Jumping mice are very acrobatic

?In every family of living things, there are always oddballs.
In this one, the jumping mice, they are almost all oddballs.
These mice are small—some of the smallest mammals we have, except for the shrews.
Now all jumping mice have a few things in common. For one, they have elongated back feet, toes, and tail, but their front feet are quite short.
They have a tendency to sort of sit on their back legs, and eat with their front ones.
They really look a lot like tiny kangaroos. Their tails are very long and thin, and are a principal tool for balancing.
If they need to hurry for any reason, they jump.
We have two species of jumping mice here in the north—the woodland and meadow. There are others, but not anywhere near here.
These two are a lot alike, but they do have their differences. The meadow one, for instance, is distinguished by a broad olive-yellow band from front to back.
Its sides are quite bright yellowish with lots of black hairs. Underparts are buffy white.
The woodland one, on the other hand, has golden yellow on its sides and on its cheeks.
And this one has a special mark of its own—the end of its tail has a prominent white tip.
Jumping mice seem to prefer their own company, although, if they need to, they can mix with other species of mice.
They are quite gentle, they hardly ever bite, and they are easily tamed. They also don’t make a lot of noise (sometimes they squeak, and make a sort of rasping sound).
As well, they chatter their teeth and thump the ground with their tails. But mostly they are quite quiet.
They do make excellent pets, but you are not allowed to keep them any more anyway.
Why are they called jumping mice? Because they jump. Much like the kangaroo, jumping is the way they usually get around.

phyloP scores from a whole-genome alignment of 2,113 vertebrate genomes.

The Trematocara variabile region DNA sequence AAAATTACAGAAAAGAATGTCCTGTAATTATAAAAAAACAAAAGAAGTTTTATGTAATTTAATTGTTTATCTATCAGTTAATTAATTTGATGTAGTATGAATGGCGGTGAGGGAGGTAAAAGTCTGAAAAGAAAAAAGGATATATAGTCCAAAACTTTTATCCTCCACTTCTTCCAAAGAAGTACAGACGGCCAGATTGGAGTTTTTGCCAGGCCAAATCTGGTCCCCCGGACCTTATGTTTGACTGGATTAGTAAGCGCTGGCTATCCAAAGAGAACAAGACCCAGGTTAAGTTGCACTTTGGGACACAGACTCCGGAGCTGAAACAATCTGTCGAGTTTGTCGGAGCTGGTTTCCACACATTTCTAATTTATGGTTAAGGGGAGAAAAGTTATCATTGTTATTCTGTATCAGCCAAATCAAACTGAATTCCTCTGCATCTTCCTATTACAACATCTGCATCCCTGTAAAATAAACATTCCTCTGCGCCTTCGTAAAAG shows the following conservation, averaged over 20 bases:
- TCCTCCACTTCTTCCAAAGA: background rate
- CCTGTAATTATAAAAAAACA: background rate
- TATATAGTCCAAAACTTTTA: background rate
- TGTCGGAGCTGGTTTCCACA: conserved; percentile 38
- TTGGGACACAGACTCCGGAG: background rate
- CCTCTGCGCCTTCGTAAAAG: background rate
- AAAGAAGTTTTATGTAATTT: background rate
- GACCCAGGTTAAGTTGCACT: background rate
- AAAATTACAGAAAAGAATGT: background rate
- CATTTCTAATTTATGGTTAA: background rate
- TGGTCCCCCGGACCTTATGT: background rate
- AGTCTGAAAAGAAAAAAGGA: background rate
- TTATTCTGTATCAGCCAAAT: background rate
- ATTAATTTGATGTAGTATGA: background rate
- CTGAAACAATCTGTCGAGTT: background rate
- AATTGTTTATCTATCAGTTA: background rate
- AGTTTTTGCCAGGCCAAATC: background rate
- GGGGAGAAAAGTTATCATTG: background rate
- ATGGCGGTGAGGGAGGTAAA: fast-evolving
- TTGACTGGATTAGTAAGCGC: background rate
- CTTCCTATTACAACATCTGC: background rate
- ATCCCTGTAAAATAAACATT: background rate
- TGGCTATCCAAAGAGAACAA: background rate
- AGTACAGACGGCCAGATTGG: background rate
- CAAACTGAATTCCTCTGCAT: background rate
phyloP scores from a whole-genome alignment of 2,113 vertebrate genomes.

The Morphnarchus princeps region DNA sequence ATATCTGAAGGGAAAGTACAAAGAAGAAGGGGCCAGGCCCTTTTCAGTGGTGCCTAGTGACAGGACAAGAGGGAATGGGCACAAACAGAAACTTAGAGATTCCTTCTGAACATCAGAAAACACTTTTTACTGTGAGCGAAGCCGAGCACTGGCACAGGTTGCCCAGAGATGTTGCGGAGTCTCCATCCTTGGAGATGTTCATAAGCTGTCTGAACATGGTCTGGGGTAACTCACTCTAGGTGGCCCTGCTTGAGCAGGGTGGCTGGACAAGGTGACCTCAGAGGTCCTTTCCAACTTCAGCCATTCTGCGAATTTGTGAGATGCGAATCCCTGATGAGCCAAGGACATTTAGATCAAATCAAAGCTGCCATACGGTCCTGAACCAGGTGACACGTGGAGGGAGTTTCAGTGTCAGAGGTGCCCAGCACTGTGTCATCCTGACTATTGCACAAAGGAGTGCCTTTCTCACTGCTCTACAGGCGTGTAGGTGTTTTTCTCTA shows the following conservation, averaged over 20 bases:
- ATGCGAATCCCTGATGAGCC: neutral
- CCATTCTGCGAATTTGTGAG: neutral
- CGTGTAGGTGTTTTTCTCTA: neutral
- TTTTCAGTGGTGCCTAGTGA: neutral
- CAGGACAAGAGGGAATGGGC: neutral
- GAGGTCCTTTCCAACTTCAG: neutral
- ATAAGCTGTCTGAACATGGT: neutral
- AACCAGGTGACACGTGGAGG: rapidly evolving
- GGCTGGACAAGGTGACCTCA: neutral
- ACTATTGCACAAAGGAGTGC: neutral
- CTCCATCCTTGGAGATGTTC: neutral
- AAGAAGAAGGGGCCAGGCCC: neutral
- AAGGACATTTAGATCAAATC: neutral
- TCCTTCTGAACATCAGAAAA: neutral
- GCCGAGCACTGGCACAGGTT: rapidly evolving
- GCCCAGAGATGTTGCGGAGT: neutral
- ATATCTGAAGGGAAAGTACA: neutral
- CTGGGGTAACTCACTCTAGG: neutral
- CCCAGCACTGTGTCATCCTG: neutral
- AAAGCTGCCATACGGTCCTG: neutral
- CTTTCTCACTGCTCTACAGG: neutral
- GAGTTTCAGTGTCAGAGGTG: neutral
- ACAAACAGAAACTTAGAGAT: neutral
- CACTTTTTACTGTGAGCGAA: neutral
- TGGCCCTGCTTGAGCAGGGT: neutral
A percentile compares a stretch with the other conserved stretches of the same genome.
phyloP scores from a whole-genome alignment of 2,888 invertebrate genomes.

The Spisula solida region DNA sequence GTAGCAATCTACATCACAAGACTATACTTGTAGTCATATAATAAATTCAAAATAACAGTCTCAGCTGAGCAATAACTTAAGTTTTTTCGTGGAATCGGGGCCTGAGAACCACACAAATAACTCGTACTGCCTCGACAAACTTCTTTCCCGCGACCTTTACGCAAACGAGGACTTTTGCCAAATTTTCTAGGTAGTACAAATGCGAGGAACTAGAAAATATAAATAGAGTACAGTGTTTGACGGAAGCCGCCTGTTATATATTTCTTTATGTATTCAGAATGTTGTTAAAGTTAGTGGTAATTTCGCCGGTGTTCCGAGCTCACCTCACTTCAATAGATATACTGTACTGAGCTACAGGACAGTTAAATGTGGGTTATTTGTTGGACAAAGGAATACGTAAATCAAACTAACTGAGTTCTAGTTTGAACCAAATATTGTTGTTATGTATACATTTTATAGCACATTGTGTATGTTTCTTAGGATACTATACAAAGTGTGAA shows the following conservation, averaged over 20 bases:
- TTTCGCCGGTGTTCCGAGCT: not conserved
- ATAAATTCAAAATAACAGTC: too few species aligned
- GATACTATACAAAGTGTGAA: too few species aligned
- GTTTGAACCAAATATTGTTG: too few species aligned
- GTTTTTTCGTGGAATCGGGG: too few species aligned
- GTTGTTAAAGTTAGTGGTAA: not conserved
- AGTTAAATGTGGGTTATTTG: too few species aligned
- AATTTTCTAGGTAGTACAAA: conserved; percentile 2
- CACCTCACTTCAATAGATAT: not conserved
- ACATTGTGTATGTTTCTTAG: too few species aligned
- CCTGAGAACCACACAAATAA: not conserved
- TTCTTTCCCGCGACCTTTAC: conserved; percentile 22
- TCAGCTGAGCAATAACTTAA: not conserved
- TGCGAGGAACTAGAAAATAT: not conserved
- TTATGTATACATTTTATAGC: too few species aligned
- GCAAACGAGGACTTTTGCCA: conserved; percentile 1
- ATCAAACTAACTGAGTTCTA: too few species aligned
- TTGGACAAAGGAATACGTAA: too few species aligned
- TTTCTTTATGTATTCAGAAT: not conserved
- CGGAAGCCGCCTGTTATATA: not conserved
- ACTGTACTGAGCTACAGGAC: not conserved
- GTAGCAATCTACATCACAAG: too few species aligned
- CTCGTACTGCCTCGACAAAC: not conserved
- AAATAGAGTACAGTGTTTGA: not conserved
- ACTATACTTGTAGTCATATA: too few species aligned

A meadow jumping mouse is about three inches long, with a four- to five-inch tail.
At a steady jumping pace, it can make leaps of about three feet. This would be the equivalent of a six-foot tall man jumping about 60 feet or more!
The woodland one, however, can do even better. He can jump at a steady rate of about five or six feet. That means our athlete would have to go at about 200 feet to just keep up!
Talk about an Olympic performance.
These little fellows have some other odd habits, too. They make very shallow burrows about a yard long, and only a few inches below the surface.
At the end of this is the nursery, where the young are born and raised.
When they are inside, the parents carefully plug up the hole with earth and leaves. They do the same thing whenever they go out for any reason.
These burrows are very, very hard to find, and you only come across one by accident. They usually use tunnels made by other species to get around.
Jumping mice eat a lot of grain, grasses, small fruit, and small insects. They will cut down grains and tall grasses to get at the good stuff on the top.
They are very prolific, and will sometimes outnumber the far more common deer mice and the like. But they never become numerous enough to become a problem for farmers or the environment.
One species (the meadow one) is found pretty much all across Canada, from the Yukon to Labrador, and into the eastern States and Alaska. The woodland, however, is found mainly in eastern Canada, from the Manitoba border.
Both of these little mice hibernate. And when they do, they roll themselves up into a snug little ball. The head is always between its hind feet, and that long tail is curled around it body.
So, if you are walking through a field some day, and there in front of you is a little animal making some big jumps, it is not a frog or a grasshopper—it is likely one of these fellows.
Incidentally, here are their scientific names: Zapus hudsonius (meadow) and Napoleozapus insignis (woodland).
I have no idea how these came about.

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